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usalpoty12hPolytechnic University of Florida by Souvik Dutta
Urban adult – Winner
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usalpoty12iThe Golden Gate Bridge as seen from Fort Point in San Francisco by Kyle Wolfe
Urban youth – Winner
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USA Landscape Photographer of the Year
more at Amateur Photographer

Portfolio Nature | Montier

Portfolio Nature
Les plus belles images du festival de Montier

montier12aLaurent Grigord
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montier12bM. Goh
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montier12cDavid Gaultier
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montier12dXavier Delorme
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montier12eTony Crocetta
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Portfolio Nature
Les plus belles images du festival de Montier

à voir dans Image & Nature

Create Your Own Style in Street Photography

Street photography has grown and rebelled against dogmas. It’s time for your own style.
Photos & Text: Gathot Subroto

gathotsubroto12a gathotsubroto12b gathotsubroto12c gathotsubroto12d gathotsubroto12eIt is frequently asked why those people, including me, choose street photography; why don’t they choose such other photography genres as landscape, fashion, culture, food and others? Certainly the answers could be diverse, different from one to another.

One of the most general reasons is its practicality. Street photography is easy to do. We just go out and interact with public spaces around us. All the places offer different stories and interactions making the street photography not expensive. Wo don’t need to go far away by plane to find its subjects, and also don’t need to buy expensive photography equipments.

I myself knew street photography because of my curiosity and I wanted to try something new. It was the beginning before I then explored and felt that there was something interesting in the genre.

gathotsubroto12fGathot Subroto
Active in photography since 1990 when he was involved in publishing his campus magazine, he has learned photography autodidactically. He works now as a civil servant at the Indonesia Ministry of Finance. He is one of Indonesian X-photographers – official photographers of Fujifilm Corp.

more in:
Exposure 101st Edition

FOCUS First: A System for Better Photos

Recently Mark Alberhasky, photographer and leader of mentor and private photo treks, told us about a particularly effective mnemonic he’s been giving his students to help them organize their thoughts when approaching a subject. He’s found that a simple, useful, structured system goes a long way in helping them achieve better images, and his mnemonic for that system—FOCUS—not only presents important ideas in an order that makes sense in the creative process, it also suggests to the students that to get better images, they’ve got to think before they shoot. “Great shots are the product of creative intent,” Mark says, “and as soon as the students start thinking about the mnemonic, they’re engaging in the creative process.”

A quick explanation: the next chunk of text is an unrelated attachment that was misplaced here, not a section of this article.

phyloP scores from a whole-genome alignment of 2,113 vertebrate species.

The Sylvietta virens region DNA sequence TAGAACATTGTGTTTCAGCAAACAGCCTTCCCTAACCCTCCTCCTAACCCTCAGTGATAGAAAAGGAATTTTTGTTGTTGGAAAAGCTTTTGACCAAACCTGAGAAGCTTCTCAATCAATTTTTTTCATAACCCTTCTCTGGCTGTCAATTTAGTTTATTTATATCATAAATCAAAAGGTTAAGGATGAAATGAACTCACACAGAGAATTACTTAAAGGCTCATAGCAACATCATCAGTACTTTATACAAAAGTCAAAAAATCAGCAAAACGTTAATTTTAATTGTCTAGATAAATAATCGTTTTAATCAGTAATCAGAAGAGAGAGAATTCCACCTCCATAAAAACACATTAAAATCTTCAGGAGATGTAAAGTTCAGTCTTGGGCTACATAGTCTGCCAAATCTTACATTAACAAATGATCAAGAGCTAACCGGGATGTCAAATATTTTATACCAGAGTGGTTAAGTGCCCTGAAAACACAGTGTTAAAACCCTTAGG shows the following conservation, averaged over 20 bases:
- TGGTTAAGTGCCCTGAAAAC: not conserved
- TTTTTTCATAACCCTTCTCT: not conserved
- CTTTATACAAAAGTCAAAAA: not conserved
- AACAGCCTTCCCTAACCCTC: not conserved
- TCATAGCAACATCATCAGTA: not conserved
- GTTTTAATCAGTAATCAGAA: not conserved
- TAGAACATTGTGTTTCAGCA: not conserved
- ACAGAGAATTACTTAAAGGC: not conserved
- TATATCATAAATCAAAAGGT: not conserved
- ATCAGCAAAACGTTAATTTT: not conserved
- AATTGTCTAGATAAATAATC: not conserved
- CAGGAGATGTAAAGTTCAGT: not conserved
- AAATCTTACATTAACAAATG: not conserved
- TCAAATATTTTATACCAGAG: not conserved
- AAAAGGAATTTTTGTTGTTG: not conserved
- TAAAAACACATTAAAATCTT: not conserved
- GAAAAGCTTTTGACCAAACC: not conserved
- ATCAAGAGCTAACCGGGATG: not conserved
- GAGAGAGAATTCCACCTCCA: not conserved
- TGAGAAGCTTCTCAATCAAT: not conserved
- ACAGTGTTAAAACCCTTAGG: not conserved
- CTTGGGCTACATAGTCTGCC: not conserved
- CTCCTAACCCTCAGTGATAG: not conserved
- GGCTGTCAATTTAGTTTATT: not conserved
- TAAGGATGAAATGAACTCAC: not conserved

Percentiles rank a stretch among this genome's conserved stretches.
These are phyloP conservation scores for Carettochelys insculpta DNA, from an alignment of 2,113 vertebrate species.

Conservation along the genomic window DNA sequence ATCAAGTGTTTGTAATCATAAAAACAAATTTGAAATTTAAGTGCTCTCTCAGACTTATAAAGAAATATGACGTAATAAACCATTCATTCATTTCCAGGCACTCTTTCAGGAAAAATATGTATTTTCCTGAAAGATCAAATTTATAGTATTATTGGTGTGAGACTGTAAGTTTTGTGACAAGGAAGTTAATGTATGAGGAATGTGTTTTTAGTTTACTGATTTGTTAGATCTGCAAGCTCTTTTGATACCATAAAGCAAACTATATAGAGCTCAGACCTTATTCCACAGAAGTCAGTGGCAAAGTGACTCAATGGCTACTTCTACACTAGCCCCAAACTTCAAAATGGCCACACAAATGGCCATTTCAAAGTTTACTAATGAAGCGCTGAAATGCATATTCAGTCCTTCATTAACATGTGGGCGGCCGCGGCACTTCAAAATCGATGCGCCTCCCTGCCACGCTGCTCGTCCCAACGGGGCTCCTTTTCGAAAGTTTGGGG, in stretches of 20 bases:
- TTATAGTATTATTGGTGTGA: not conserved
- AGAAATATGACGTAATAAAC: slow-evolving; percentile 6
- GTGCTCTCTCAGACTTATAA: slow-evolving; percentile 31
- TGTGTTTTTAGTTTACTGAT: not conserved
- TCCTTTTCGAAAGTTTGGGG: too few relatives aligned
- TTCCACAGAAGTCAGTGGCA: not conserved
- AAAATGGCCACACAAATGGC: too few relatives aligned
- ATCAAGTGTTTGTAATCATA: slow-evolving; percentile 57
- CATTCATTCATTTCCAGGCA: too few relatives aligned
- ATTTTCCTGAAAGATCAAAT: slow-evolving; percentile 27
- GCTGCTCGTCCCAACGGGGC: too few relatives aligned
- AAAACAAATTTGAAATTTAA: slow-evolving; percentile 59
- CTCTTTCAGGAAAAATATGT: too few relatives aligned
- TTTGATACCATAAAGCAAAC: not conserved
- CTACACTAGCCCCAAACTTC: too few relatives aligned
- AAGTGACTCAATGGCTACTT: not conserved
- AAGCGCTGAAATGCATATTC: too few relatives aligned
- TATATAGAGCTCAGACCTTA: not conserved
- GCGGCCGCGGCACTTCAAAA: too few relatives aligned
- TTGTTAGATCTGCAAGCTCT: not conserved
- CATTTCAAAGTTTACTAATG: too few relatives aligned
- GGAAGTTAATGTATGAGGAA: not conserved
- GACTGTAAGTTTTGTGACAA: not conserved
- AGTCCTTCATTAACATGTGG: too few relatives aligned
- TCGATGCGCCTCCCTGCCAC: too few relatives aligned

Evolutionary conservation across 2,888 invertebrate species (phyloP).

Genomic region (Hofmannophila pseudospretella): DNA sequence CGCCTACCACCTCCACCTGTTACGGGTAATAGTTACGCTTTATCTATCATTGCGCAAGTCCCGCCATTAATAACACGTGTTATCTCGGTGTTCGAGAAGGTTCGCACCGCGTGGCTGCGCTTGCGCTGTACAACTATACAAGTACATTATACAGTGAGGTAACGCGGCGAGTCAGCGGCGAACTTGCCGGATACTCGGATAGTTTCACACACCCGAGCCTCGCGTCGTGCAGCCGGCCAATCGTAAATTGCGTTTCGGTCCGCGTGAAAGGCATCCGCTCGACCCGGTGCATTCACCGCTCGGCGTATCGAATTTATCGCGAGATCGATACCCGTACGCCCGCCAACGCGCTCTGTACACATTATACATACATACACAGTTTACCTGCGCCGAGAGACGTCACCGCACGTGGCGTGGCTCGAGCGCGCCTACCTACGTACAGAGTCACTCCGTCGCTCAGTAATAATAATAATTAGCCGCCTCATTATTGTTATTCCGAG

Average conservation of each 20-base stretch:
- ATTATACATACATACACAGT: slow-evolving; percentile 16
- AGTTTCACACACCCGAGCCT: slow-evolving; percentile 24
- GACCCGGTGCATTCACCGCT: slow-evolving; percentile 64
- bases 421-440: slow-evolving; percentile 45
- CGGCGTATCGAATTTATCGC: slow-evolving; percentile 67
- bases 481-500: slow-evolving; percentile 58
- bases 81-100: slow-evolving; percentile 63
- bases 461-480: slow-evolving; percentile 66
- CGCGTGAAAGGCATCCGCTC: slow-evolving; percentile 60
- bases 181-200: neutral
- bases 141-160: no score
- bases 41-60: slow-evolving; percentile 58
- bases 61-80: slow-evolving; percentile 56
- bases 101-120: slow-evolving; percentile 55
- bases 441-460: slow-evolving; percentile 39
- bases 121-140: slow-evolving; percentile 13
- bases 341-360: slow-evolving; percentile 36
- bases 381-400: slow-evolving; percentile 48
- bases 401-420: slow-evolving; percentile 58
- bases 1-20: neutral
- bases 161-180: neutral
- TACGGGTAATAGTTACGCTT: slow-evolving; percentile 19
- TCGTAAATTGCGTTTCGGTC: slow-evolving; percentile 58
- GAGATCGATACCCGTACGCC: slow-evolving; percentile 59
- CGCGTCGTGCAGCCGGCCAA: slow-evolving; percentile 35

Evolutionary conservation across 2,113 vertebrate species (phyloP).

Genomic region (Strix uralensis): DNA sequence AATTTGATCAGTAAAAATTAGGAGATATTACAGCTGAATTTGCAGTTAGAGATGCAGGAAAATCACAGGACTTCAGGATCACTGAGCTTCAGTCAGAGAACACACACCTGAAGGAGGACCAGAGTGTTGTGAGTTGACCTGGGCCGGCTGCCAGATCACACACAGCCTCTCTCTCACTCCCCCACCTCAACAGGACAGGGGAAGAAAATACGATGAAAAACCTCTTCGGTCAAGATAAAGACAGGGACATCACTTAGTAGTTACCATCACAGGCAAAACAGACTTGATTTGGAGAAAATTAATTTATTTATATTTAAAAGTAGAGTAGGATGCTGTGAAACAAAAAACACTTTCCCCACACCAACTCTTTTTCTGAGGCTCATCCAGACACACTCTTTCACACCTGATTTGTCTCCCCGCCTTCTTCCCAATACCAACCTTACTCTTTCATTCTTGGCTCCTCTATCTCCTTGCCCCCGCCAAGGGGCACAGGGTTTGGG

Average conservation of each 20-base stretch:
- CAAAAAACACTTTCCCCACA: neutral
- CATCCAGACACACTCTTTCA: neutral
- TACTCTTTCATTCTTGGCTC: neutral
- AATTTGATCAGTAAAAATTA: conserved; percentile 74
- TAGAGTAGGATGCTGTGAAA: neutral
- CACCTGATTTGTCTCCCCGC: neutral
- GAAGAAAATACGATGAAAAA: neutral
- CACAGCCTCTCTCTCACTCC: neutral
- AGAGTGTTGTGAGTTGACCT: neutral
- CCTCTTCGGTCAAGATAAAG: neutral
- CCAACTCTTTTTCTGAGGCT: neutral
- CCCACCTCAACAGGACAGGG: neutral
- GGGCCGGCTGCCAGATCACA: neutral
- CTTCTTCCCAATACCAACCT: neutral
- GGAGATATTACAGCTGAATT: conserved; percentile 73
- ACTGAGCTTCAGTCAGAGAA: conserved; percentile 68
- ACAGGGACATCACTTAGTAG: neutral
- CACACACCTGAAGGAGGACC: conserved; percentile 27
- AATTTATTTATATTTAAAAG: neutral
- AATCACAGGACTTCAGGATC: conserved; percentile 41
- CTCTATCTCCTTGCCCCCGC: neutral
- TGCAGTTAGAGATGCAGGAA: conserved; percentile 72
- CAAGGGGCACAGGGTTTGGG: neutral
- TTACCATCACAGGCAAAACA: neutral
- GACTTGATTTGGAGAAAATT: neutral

Here’s how FOCUS works:

markalberhasky12aFOCUS = OPTIMIZE ISO


markalberhasky12cFOCUS = UNLEASH THE INNER YOU

markalberhasky12dFOCUS = SHOOT, SHOOT, SHOOTmarkalberhasky12e— – —

FOCUS First: A System for Better Photos by Mark Alberhasky
more at Nikon

When the Past Speaks

When the Past Speaks
For eight years Mark Luscombe-Whyte refined the wet plate collodion process by taking images of his neighbours in rural France. The results go beyond a simple translation of a technique to a set of portraits full of narrative.
Anna Bonita Evans reports.

markluscombewhyte12a markluscombewhyte12b markluscombewhyte12c markluscombewhyte12d markluscombewhyte12e— – —

“The look you get through wet plate isn’t particularly flattering, it can make a subject look 10 years older than they are – or as if they’ve spent a lot of time under a sunbed – but I still couldn’t get it out of my mind.”

“I often think about what potters say: when throwing a pot it’s the first 1000 that are the hardest. It’s the same with collodion.”

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Mark Luscombe-Whyte Photography
more in:
Black+White Photography January Issue 198

The Big B&W Issue

Lens Magazine | The Big B&W Issue
Fine Art Photography Magazine – December 2016

lensmagazine12a“This recognition, in real life, of a rhythm of surfaces, lines, and values is for me the essence of photography; composition should be a constant of preoccupation, being a simultaneous coalition – an organic coordination of visual elements.” – Henri Cartier-Bresson
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lensmagazine12cAmir Appel
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The Big B&W Issue
more at Lens Magazine